Service providers: How will Web 2.0 technologies and applications affect your service initiatives? What role will next-generation application servers play in transforming the telecom services industry? Which standards and technologies will be most important to your organization's next-gen services strategy? Which suppliers are in the best position to meet your needs for next-generation products?
Technology suppliers: How will the convergence of Web 2.0 and Telco 2.0 initiatives shape supply and demand for next-gen telecom services? Which technologies are likely to emerge as long-term solutions, and how does your portfolio match up to that list of probable leaders? What are the strengths and weaknesses of your key competitors, and who are they working with to build market share?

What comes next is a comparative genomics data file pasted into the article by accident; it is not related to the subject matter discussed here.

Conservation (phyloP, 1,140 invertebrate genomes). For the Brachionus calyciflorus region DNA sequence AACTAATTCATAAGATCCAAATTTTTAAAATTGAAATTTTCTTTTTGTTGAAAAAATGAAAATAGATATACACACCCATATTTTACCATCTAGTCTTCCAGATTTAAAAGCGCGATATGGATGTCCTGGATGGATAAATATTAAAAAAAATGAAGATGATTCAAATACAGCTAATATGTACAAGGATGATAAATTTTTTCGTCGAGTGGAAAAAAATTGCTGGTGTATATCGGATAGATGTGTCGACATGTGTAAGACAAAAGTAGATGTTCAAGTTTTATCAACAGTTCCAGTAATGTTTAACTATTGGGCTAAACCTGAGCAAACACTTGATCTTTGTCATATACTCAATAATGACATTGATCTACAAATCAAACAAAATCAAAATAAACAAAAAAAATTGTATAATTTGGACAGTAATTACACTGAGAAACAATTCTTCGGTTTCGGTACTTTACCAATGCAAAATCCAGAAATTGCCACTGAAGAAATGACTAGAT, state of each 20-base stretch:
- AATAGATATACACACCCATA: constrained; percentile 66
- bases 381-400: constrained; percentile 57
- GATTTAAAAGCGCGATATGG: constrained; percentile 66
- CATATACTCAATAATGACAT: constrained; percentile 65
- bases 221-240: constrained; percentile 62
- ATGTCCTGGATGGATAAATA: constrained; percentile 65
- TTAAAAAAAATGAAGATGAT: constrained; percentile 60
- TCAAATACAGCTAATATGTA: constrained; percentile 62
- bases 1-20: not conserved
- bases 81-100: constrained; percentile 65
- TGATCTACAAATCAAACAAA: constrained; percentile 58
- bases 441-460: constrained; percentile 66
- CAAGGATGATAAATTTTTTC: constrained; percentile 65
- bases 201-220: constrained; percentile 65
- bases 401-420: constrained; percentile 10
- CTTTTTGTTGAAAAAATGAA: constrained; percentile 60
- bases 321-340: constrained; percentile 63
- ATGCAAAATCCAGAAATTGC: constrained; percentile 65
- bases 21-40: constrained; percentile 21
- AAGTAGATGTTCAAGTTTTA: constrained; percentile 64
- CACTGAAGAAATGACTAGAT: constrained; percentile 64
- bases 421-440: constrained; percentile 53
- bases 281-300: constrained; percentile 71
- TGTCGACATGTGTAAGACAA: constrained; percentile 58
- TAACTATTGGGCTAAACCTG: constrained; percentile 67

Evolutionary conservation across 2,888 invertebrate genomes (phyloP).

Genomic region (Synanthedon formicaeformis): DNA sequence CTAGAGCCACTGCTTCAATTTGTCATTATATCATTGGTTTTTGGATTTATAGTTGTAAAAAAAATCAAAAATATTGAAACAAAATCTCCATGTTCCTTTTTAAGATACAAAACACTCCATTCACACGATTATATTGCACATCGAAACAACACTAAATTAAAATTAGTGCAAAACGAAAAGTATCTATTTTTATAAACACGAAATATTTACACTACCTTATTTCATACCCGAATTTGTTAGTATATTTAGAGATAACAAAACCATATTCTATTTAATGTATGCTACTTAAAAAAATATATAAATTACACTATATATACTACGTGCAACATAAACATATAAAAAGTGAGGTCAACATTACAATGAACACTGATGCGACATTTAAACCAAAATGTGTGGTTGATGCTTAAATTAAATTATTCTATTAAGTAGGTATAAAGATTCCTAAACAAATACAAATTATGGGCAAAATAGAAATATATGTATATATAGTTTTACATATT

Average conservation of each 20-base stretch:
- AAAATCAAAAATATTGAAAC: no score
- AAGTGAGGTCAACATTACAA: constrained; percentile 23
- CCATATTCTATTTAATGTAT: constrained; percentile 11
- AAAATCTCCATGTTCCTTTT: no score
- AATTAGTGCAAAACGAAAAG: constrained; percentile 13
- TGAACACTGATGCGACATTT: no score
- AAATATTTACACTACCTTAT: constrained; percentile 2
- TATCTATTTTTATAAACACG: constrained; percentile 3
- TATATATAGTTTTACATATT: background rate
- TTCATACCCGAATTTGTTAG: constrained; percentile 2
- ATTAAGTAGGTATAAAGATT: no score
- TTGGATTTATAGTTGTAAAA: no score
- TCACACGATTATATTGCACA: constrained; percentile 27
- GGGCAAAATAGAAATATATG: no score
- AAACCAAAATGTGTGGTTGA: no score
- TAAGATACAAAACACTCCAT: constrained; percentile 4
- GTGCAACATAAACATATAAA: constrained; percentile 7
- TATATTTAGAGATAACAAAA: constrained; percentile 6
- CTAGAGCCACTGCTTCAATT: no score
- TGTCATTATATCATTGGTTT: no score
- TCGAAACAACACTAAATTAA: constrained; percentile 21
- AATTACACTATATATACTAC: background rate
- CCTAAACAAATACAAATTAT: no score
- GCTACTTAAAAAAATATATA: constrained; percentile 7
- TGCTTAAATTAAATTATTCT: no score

Investors: How will the emergence of Web 2.0 and next-gen application servers affect the telecom sector? Which technology providers are likely to emerge as the main suppliers of next-gen products, and when are they most likely to reap those benefits?

The Ultimate Mashup: Web 2.0 & Next-Gen Telecom Application Servers is published in PDF format.

PRICE: $3,995
Senior Analyst, Heavy Reading
Jim Hodges has worked in telecom for more than 20 years, with experience in both marketing and technology roles. His primary areas of research coverage at Heavy Reading include softswitch, IMS, and application server architectures…
Click here for full list of profiled companies
67 pages of analysis covering the effects of Web 2.0 on telecom service initiatives
Profiles and analysis of key equipment suppliers in the Web 2.0 and next-gen app server sectors
Deep analysis of BT's 21CN initiative and its impact on next-gen services and business models
PRICE: $3,995